Pressing Eyeshadows - Tips and Tricks

It's a sure sign of Spring! As soon as the weather gets milder (and days get longer), pigments are mixed, binder is prepared and I get giddy about making colored make-up.

Above is my latest pressed eyeshadow palette. For this batch, I've tried out a new base powder and have tweaked my binder formula.

Here's how this collection of pressed eye shadows came to be, along with a few of my best powder-pressing tips and tricks.

Tools of The Trade

  • Measuring spoons or weight (the measuring spoons below are made for color make-up and from Aroma Zone in France - check the sidebar for links)
  • latex gloves
  • pans and holder (I am re-using a cool elf container and pans – a gift from the lovely LiisK. The little pans stay put in the container with magnets)
  • metal and/or silicon press (in a shape and size that fits into the eyeshadow pan)
  • small glass bowls
  • waxed paper
  • a stiff but pliable plastic spatula 
  • small tea strainer 
  • binder (recipe below)
  • vice (if you want to get serious about pressing eyeshadow, you will need to invest in some type of pressing tool or you will have the sorest fingers and thumbs on the planet)

Use dedicated tools for your make-up and keep them separate from your regular kitchen/food tools. I keep all of my make-up tools collected in a plastic storage box

Mix Base Powder with Color

Depending on the base powder mix and color density you prefer, the ratio of base powder to color can be anywhere between 10/90 to 50/50.

This year, I tried out a new Serecite mica powder as my base. Using anywhere from 10% - 100% serecite mica is ok (it can also be used alone as a mattifying face powder).

The pigments and base powder are sifted together thoroughly until the color is even.

What does base powder do?

Base powder ensures your color make-up (foundation powder, blush, eyeshadow) is easy to spread/apply and stays where it is applied. Also, it can add a silky, lovely feel to your product.

A base powder can be a single ingredient (like serecite mica) or a mix of several powders such as talc, cornstarch, silica, titanium dioxide, zinc oxide, magnesium stearate, kaolin and more – all depending on your desired opacity, function, and effect.

Prepare Binder

My binder this year is a mixture of 60% fractionated coconut oil with 39% jojoba and 1% vitamin E. This is put into a small spray bottle and kept refrigerated when not in use. I mix binder once a year, and discard any binder older than a year.

Tip: Make binder in small amounts (less than 30 ml) and put a label on the bottle with the ingredients and production date. You may think you're going to remember everything, but trust me, you really won't.

Work Binder into Color Mixture

Spray the binder directly onto the waxed paper you will be working on – then add the color mixture.

Work color and binder together with the spatula. Go slowly and work as if you are buttering a piece of bread. This will incorporate the binder into the powder evenly.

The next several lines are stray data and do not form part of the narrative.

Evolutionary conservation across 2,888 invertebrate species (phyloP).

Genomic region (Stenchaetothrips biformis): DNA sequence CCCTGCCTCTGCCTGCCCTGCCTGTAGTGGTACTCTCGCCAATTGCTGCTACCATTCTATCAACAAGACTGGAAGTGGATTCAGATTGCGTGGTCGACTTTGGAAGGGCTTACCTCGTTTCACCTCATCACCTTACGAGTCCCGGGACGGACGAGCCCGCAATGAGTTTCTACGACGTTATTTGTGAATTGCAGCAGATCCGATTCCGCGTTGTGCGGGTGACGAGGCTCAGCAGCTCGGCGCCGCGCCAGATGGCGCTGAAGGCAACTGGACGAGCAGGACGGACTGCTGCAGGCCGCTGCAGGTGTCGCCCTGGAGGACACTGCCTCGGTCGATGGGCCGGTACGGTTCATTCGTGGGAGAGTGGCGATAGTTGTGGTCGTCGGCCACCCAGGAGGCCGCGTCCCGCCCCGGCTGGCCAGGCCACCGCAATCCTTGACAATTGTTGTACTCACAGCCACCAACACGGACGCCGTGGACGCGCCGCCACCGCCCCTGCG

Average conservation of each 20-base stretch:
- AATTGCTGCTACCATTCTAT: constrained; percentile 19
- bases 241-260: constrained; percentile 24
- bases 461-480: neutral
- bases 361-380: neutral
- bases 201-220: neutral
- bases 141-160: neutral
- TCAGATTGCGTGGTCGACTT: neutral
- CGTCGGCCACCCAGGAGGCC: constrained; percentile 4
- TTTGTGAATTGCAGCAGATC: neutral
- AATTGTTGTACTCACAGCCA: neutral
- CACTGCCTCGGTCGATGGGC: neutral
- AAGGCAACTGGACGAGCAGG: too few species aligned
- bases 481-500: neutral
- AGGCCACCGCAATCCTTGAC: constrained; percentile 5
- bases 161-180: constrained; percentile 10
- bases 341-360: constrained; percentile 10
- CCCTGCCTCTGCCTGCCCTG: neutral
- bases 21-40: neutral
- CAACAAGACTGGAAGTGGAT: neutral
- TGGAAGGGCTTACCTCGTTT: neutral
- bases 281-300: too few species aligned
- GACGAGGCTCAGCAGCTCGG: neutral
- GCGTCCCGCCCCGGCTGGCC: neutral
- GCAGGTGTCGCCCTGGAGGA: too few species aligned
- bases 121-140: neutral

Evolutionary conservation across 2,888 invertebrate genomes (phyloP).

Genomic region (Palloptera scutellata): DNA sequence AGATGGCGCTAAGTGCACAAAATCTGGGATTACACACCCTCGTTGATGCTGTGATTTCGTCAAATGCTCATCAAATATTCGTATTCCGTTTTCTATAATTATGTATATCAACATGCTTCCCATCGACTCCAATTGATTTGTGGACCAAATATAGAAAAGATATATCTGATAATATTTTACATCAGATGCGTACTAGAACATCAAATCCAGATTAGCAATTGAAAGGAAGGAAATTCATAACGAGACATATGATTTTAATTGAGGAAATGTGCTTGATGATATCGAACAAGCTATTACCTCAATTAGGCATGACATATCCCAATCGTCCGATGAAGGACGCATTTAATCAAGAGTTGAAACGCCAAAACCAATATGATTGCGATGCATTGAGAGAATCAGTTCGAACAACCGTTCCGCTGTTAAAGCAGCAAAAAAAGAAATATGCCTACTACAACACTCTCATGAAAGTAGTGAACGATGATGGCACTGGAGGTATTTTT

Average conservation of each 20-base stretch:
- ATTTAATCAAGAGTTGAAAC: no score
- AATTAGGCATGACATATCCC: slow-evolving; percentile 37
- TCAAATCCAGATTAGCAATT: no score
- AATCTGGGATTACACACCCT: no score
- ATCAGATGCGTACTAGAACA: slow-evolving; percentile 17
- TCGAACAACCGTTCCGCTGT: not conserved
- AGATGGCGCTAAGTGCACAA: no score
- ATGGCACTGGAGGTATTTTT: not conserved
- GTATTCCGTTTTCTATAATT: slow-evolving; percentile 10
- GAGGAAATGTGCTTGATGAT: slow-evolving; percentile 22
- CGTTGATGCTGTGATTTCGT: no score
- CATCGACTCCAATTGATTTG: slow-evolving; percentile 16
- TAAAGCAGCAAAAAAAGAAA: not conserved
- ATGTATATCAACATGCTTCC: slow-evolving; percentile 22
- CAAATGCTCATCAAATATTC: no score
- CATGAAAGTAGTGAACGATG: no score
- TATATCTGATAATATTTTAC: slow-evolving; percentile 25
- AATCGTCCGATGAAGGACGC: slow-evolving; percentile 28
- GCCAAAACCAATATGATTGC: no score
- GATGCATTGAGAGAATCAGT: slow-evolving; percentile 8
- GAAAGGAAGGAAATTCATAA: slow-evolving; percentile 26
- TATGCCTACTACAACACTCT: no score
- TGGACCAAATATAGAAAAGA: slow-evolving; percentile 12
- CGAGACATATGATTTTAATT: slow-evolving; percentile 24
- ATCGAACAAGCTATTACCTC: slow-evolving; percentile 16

Tip: A little binder goes a long way. Take your time when working in the binder and your eyeshadows will not only press evenly, but they'll feel smooth as silk going on.

Test the mixture occasionally while working in the binder by pressing down on it with the spatula.

When the mixture looks even and starts to stick together when you press down on it, it's ready for pressing.


My tried and true best tip for pressing eyeshadow is to build up in layers. If you are patient and press many thin layers, your eyeshadow will pass the all-important drop test with flying colors and reward you by staying in the pan.

My Pressing Method

  • Cover bottom of pan with thin layer of color mixture
  • Distribute color mixture evenly with cotton swab
  • Place a small piece of waxed paper over the pan and press lightly with thumb/finger
  • Now place press (metal coin and/or silicone pad) over waxed paper and press harder
  • Repeat, building up layers until the pan is half full, then press in vice.
  • Repeat until the pan is full, and press in vice again.

Above: see how the silicone pad has an indent from being sandwiched between the vice and metal press? That kind of pressure just can't be achieved by hand. That indent was made by my trusty vice (available at regular hardware stores around the world).

The Drop Test

Do a drop test to check that you are good to go. It doesn't have to be from a great height, but if your eyeshadow can pass a simple drop test without crumbling and coming out of the pan, then it's not only sufficiently pressed, but also has the correct amount of binder.

Do Tell

Do you do your own pressed eyeshadows? Which base powders are your favorites? How about binders? Which tools do you use to press?

More Make-up

How I mixed the pigments for this eyeshadow palette
Why patience is a virtue when mixing colors for make-up
How my pressing tool kit was made


Unknown said…
I've just recently received my order of minerals and was looking into pressing them. I've used vegetable glycerin and alcohol as a binder. Well actually just glycerine since the alcohol evaporates eventually. Do you think that pure glycerine is a good binder on its own?
LisaLise said…
Hi Gospođica Marijica - I have always tried to stay away from any alcohol or water-based binders for my shadows, so I'm afraid I'm not the best person to give you input on this.